07 July 2023
How writing a novel about a block of flats helped Jenna Clake to become friends with her neighbours
In January 2021, I lived in the centre of Newcastle upon Tyne, in a small flat. Mine was one in a large block characterised by fire alarms in the middle of the night, a car park infested with rats, and parcels which mysteriously disappeared from the building’s foyer. Although I’d rented my flat for nearly two years at that point, I hadn’t had much contact with my neighbours – most of them hadn’t stayed for long. When I’d first moved in, there was a family of four next door, who crept quietly in and out. When they left, the flat remained empty for months. A dead pigeon lay on their balcony for weeks. Down the corridor, the other flats were unoccupied too, everyone fleeing to the countryside as soon as there was an inkling that we would enter into the first lockdown.
By the second lockdown, the flats were occupied again. I got to know my neighbours through the sounds of their front doors opening and closing, their televisions murmuring through my walls, and the shoes they left on their front door mats. I grew tired of spending my weekends watching hours of reality TV and walking the same route up and down the icy Quayside. I tentatively began writing a novel about an isolated woman who listened to her neighbours moving around her building, wanting but failing to make friends. The woman had escaped an abusive relationship, and spent her evenings and weekends hiding in her flat, traumatised, afraid to go outside.
The flat above mine was a party rental, and that January a group of teenagers rented it for an illegal rave. I started every time something was knocked over and crashed above me, turning my TV up to cover the noise of heels against laminate and the pulsing EDM. Eventually, I managed to get to sleep by twisting foamy orange plugs into my ears.
I woke an hour later to someone banging on my front door. From my balcony – the door to which was next to my bed – came the sound of men shouting. Shadowy figures moved behind the blinds. By the time I made it to the front door, two police officers had dragged someone from my neighbours’ flat. I stayed inside.
In the morning, my next-door neighbours introduced themselves for the first time, explaining that they had called the police, and when officers had arrived, the party goers had climbed down the drainpipe and onto my balcony to escape. For days I was alarmed by any creak, bang, or movement in the building. I felt like I was living in a haunted house, only worse – in my tiny flat, there was nowhere to escape. As I continued to write my novel, distracting myself, I realised that the narrator’s trauma – and the reader’s understanding of it – could be shaped by how the woman perceived her home. Rather than being a sanctuary, as the narrator wanted it to be, it could be haunted by the memories and paranormal presence of her ex-boyfriend, interfering with her attempts to heal herself.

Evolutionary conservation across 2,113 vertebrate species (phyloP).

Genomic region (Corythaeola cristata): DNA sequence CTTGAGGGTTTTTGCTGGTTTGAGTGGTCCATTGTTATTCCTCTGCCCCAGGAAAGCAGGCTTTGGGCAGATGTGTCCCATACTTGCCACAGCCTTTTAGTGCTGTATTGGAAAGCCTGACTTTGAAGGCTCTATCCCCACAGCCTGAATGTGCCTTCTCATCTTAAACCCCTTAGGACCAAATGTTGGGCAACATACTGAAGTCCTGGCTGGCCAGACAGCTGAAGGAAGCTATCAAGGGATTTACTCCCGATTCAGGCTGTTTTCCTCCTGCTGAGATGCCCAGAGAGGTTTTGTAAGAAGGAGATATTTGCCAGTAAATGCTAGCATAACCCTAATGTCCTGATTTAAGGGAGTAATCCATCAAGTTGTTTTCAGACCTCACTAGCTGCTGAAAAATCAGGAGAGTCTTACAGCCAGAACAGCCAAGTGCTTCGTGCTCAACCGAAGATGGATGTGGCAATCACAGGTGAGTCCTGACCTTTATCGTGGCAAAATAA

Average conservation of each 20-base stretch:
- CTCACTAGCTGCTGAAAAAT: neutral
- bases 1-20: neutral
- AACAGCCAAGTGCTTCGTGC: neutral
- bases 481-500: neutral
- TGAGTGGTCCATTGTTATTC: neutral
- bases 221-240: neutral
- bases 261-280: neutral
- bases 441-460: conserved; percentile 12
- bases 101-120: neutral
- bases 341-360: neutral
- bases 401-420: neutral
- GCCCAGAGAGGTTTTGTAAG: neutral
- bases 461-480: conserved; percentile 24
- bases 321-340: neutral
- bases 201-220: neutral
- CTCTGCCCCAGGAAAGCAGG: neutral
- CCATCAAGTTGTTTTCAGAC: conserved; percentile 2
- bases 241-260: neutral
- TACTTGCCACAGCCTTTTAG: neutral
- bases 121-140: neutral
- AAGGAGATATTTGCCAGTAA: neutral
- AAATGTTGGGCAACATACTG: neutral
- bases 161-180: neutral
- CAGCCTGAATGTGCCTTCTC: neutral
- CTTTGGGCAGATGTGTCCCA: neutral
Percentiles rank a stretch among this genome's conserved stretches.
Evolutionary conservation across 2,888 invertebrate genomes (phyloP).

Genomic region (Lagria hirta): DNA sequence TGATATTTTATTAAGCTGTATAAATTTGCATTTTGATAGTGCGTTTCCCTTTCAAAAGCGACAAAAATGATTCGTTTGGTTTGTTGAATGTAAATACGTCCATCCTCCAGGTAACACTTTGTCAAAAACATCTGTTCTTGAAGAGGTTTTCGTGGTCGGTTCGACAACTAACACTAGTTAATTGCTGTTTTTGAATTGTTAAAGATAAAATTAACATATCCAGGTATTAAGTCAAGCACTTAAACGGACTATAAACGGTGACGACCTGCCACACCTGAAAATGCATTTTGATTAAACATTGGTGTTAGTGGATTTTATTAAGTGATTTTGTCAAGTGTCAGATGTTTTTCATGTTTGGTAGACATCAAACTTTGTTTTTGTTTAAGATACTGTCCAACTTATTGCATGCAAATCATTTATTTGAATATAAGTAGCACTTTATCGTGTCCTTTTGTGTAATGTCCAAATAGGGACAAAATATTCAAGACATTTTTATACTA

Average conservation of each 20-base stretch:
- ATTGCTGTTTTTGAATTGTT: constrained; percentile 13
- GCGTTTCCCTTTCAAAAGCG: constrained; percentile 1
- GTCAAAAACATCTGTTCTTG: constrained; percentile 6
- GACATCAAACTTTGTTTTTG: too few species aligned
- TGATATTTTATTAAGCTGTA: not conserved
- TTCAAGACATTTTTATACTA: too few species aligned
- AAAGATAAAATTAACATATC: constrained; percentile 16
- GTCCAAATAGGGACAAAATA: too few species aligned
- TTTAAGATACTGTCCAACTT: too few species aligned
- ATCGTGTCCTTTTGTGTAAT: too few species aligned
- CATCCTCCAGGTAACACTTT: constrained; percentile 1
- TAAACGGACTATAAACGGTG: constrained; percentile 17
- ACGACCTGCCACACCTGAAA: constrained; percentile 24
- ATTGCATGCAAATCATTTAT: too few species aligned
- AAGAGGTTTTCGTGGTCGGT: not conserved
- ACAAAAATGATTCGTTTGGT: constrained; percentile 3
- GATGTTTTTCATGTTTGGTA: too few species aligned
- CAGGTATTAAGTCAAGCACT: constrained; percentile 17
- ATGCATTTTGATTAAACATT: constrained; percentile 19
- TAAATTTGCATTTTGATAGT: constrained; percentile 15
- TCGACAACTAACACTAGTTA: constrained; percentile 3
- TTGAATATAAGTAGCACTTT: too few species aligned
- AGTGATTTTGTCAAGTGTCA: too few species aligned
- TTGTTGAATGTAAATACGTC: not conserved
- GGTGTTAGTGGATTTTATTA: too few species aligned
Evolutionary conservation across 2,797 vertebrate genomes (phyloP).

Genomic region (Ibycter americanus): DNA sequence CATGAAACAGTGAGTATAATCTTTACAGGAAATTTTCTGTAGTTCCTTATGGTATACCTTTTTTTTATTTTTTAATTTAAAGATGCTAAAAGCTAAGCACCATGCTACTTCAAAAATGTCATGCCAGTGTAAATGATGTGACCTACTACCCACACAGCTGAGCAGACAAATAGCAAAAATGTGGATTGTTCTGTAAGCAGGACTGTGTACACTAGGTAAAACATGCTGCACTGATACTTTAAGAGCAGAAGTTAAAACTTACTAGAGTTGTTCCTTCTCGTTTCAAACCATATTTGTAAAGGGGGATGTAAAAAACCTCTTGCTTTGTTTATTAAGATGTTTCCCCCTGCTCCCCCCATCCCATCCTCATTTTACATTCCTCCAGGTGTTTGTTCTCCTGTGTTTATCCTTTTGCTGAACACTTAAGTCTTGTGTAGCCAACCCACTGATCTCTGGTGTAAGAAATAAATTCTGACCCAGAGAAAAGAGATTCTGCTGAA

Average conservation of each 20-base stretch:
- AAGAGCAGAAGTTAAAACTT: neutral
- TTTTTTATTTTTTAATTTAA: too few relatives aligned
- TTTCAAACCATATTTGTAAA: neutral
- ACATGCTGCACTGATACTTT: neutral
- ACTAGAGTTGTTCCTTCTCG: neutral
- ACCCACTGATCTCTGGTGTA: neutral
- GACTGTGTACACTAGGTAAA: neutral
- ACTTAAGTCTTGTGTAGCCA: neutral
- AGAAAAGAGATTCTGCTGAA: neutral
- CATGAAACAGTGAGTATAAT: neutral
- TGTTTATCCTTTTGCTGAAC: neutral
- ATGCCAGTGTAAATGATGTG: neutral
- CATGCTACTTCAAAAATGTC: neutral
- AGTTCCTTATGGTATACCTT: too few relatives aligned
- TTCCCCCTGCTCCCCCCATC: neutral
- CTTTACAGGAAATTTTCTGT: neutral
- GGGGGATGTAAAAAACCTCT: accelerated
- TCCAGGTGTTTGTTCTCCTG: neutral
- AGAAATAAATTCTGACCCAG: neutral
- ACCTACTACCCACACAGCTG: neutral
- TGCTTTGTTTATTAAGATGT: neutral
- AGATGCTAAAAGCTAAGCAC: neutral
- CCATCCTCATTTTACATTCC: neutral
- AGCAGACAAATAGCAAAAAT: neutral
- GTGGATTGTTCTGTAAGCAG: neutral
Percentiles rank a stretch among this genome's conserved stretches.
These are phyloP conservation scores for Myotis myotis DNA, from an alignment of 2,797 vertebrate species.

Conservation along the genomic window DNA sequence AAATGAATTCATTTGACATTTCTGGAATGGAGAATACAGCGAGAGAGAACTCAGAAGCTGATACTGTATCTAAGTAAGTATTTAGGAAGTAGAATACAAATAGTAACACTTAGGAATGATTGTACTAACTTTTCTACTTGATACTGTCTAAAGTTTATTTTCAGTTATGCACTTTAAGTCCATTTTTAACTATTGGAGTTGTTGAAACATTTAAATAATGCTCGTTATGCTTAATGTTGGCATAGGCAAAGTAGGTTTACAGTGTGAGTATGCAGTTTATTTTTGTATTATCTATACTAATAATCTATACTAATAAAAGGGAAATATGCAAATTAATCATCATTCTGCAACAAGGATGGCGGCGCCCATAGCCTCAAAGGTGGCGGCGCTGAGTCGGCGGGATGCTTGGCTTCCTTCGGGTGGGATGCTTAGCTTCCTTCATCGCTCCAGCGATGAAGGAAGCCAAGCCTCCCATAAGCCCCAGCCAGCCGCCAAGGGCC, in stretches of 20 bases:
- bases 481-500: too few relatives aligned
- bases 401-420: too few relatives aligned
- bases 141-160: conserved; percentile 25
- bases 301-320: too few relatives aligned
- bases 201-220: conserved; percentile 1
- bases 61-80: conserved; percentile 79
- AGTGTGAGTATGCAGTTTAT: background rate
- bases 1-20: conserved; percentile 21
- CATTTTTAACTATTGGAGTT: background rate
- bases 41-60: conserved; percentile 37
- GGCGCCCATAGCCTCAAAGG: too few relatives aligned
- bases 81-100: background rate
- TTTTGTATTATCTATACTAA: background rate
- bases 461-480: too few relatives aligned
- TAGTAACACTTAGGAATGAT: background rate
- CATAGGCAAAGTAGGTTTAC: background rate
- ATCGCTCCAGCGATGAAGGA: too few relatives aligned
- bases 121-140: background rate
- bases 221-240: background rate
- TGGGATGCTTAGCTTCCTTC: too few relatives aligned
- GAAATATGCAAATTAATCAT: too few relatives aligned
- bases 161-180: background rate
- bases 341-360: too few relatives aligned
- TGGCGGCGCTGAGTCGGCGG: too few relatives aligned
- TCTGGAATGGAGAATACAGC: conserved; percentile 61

At the same time, my narrator’s newfound friendships with her neighbours showed me what I could be striving for: connection and community. So, I put myself out there. I exchanged phone numbers with my next-door neighbours, and the ones down the corridor; we composed a joint complaint about the upstairs flat; we rescued each other’s parcels; as the weather warmed, we waved to each other on our balconies, and stopped to talk. After months of being mostly alone, it felt like I was coming back to myself – a journey I realised I’d been writing in my novel. Of course, it couldn’t happen that easily for the narrator of Disturbance. She looks for meaning in the wrong places, becoming unlikely friends with her teenage next-door neighbour to dabble in the occult, with disastrous consequences.
When I moved out of the flat earlier this year, I mourned the friendships I’d lose with my neighbours – although some of us have actually stayed in touch. Like the narrator of Disturbance, I carry my experience of the flat around with me, ultimately changed for the better.
Disturbance by Jenna Clake is published by Trapeze (£14.99)
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